My first love has always been musical theatre. I remember being seven years old, at home with the chicken pox and my mother producing a copy of Yankee Doodle Dandy, starring James Cagney.
“No, MOM, I don’t want to watch that, it’s in black and white! That means it’s booo-ring!!”
“Just watch 10 minutes of it. If you don’t like it after that, you can watch cartoons.”
And so, Yankee Doodle Dandy became my entry point for all things musical theatre. I grew up watching all the MGM musicals of the 30s and 40s, falling in love with Fred Astaire, Ginger Rogers, Gene Kelly, Danny Kaye…There was something distinctly romantic and magical about the emotions of the characters becoming so strong that the only option was to break out into song.
The picture that accompanies this post is a meme from Les Misérables. Eponine is in love with Marius, who falls in love with Cosette. Even though she can see that he’s falling in love with someone else, Eponine risks her life to help him deliver a message to her. For those who are unfamiliar with the phrase “friendzone,” it refers to a situation where someone has romantic feelings for another that are not reciprocated.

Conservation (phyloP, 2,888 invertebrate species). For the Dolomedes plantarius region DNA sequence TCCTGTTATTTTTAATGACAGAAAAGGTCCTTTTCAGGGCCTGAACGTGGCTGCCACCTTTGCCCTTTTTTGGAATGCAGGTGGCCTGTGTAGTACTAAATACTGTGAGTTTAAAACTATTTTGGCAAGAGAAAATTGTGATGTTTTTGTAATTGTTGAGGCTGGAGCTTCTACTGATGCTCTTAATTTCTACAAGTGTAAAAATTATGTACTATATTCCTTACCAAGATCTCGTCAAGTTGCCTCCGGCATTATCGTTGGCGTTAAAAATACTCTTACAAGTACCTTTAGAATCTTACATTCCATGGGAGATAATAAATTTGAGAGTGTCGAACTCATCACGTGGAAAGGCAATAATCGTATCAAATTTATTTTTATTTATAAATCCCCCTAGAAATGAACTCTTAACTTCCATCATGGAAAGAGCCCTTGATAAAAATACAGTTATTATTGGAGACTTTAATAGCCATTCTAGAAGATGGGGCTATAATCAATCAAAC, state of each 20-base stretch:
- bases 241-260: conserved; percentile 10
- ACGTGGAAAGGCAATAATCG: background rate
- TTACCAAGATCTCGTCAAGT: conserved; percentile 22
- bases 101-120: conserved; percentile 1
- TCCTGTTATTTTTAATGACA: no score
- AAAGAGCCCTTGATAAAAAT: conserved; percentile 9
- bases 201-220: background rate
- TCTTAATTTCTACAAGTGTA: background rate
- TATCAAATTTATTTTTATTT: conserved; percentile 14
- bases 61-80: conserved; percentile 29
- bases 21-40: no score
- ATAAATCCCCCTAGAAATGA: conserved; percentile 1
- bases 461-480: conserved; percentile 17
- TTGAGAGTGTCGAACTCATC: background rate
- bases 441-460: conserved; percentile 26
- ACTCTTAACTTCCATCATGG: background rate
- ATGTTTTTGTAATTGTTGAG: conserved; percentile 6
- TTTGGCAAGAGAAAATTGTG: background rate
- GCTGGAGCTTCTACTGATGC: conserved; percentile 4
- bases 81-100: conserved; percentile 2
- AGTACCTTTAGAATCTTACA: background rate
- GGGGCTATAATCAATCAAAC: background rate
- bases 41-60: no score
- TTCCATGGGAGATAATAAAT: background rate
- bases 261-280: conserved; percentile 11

In The Language Archive, I play Emma. Emma has romantic feelings for her boss, George, which may or may not be reciprocated (you’ll have to come see the play to find out!) Coming from a background that is strong in musical theatre, I find I have to switch gears when approaching contemporary pieces without music. The Language Archive is not about spectacle—none of the characters suddenly break out into song. This play centers on how we communicate with other humans, in both what say and what we choose not to say.
I find that acting in straight plays is as satisfying as performing in musicals. It is a quieter satisfaction that comes from listening to your scene partners, staying in the moment and striving for authenticity. All of which happens, whether or not your character is relegated to the friendzone.
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This piece was originally posted on the OutCast Productions blog.